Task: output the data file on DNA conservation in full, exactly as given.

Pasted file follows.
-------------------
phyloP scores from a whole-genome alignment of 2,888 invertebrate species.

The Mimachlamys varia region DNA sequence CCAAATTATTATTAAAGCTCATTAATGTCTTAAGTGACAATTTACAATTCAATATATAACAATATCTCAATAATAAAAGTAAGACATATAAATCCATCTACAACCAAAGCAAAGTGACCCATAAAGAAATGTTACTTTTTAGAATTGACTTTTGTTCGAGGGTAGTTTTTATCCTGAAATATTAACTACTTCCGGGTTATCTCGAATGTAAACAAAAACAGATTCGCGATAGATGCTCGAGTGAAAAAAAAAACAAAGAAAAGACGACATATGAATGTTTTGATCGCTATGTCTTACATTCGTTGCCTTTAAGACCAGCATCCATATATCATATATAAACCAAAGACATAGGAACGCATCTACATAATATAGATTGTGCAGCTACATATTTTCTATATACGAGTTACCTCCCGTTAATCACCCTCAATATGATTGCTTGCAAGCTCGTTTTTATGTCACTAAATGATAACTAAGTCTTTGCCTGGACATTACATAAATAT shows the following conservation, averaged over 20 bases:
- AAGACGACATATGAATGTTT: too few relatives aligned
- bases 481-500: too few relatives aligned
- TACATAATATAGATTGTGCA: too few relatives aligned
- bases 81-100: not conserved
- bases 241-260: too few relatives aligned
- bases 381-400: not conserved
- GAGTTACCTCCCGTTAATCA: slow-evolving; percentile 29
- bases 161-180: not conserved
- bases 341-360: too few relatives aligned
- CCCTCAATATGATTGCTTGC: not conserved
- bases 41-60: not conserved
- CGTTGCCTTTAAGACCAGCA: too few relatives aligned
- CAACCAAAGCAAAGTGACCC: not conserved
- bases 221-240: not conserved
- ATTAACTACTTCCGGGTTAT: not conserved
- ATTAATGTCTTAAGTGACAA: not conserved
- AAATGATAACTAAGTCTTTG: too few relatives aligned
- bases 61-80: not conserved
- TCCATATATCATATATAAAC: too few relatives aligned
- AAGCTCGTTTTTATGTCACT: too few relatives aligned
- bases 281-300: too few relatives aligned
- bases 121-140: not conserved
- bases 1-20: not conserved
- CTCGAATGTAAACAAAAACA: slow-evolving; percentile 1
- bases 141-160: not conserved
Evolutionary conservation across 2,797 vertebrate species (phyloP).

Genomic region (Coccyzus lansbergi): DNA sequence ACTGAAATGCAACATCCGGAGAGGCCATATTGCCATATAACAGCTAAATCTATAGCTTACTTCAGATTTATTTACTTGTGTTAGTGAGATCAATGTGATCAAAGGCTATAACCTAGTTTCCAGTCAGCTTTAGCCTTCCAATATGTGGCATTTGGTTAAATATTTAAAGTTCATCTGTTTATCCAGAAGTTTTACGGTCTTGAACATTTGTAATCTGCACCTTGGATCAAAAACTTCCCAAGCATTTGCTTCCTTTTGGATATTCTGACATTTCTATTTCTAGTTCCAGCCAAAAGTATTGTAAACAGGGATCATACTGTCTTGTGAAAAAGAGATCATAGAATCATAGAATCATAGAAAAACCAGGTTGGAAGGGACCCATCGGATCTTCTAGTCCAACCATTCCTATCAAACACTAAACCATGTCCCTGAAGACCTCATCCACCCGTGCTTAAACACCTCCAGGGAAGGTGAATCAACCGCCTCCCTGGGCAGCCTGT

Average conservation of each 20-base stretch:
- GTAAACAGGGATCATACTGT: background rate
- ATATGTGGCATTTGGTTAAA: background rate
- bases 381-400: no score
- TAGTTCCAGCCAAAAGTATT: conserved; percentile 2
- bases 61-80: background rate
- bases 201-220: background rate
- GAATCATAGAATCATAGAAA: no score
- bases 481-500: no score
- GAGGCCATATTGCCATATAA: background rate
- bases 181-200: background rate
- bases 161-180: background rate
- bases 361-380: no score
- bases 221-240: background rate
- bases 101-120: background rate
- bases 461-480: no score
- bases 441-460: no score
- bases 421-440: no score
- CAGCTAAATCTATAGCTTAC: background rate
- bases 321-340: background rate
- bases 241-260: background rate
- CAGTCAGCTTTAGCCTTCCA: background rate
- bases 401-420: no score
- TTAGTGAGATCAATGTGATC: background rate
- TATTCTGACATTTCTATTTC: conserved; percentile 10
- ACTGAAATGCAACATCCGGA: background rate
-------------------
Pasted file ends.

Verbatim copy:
phyloP scores from a whole-genome alignment of 2,888 invertebrate species.

The Mimachlamys varia region DNA sequence CCAAATTATTATTAAAGCTCATTAATGTCTTAAGTGACAATTTACAATTCAATATATAACAATATCTCAATAATAAAAGTAAGACATATAAATCCATCTACAACCAAAGCAAAGTGACCCATAAAGAAATGTTACTTTTTAGAATTGACTTTTGTTCGAGGGTAGTTTTTATCCTGAAATATTAACTACTTCCGGGTTATCTCGAATGTAAACAAAAACAGATTCGCGATAGATGCTCGAGTGAAAAAAAAAACAAAGAAAAGACGACATATGAATGTTTTGATCGCTATGTCTTACATTCGTTGCCTTTAAGACCAGCATCCATATATCATATATAAACCAAAGACATAGGAACGCATCTACATAATATAGATTGTGCAGCTACATATTTTCTATATACGAGTTACCTCCCGTTAATCACCCTCAATATGATTGCTTGCAAGCTCGTTTTTATGTCACTAAATGATAACTAAGTCTTTGCCTGGACATTACATAAATAT shows the following conservation, averaged over 20 bases:
- AAGACGACATATGAATGTTT: too few relatives aligned
- bases 481-500: too few relatives aligned
- TACATAATATAGATTGTGCA: too few relatives aligned
- bases 81-100: not conserved
- bases 241-260: too few relatives aligned
- bases 381-400: not conserved
- GAGTTACCTCCCGTTAATCA: slow-evolving; percentile 29
- bases 161-180: not conserved
- bases 341-360: too few relatives aligned
- CCCTCAATATGATTGCTTGC: not conserved
- bases 41-60: not conserved
- CGTTGCCTTTAAGACCAGCA: too few relatives aligned
- CAACCAAAGCAAAGTGACCC: not conserved
- bases 221-240: not conserved
- ATTAACTACTTCCGGGTTAT: not conserved
- ATTAATGTCTTAAGTGACAA: not conserved
- AAATGATAACTAAGTCTTTG: too few relatives aligned
- bases 61-80: not conserved
- TCCATATATCATATATAAAC: too few relatives aligned
- AAGCTCGTTTTTATGTCACT: too few relatives aligned
- bases 281-300: too few relatives aligned
- bases 121-140: not conserved
- bases 1-20: not conserved
- CTCGAATGTAAACAAAAACA: slow-evolving; percentile 1
- bases 141-160: not conserved
Evolutionary conservation across 2,797 vertebrate species (phyloP).

Genomic region (Coccyzus lansbergi): DNA sequence ACTGAAATGCAACATCCGGAGAGGCCATATTGCCATATAACAGCTAAATCTATAGCTTACTTCAGATTTATTTACTTGTGTTAGTGAGATCAATGTGATCAAAGGCTATAACCTAGTTTCCAGTCAGCTTTAGCCTTCCAATATGTGGCATTTGGTTAAATATTTAAAGTTCATCTGTTTATCCAGAAGTTTTACGGTCTTGAACATTTGTAATCTGCACCTTGGATCAAAAACTTCCCAAGCATTTGCTTCCTTTTGGATATTCTGACATTTCTATTTCTAGTTCCAGCCAAAAGTATTGTAAACAGGGATCATACTGTCTTGTGAAAAAGAGATCATAGAATCATAGAATCATAGAAAAACCAGGTTGGAAGGGACCCATCGGATCTTCTAGTCCAACCATTCCTATCAAACACTAAACCATGTCCCTGAAGACCTCATCCACCCGTGCTTAAACACCTCCAGGGAAGGTGAATCAACCGCCTCCCTGGGCAGCCTGT

Average conservation of each 20-base stretch:
- GTAAACAGGGATCATACTGT: background rate
- ATATGTGGCATTTGGTTAAA: background rate
- bases 381-400: no score
- TAGTTCCAGCCAAAAGTATT: conserved; percentile 2
- bases 61-80: background rate
- bases 201-220: background rate
- GAATCATAGAATCATAGAAA: no score
- bases 481-500: no score
- GAGGCCATATTGCCATATAA: background rate
- bases 181-200: background rate
- bases 161-180: background rate
- bases 361-380: no score
- bases 221-240: background rate
- bases 101-120: background rate
- bases 461-480: no score
- bases 441-460: no score
- bases 421-440: no score
- CAGCTAAATCTATAGCTTAC: background rate
- bases 321-340: background rate
- bases 241-260: background rate
- CAGTCAGCTTTAGCCTTCCA: background rate
- bases 401-420: no score
- TTAGTGAGATCAATGTGATC: background rate
- TATTCTGACATTTCTATTTC: conserved; percentile 10
- ACTGAAATGCAACATCCGGA: background rate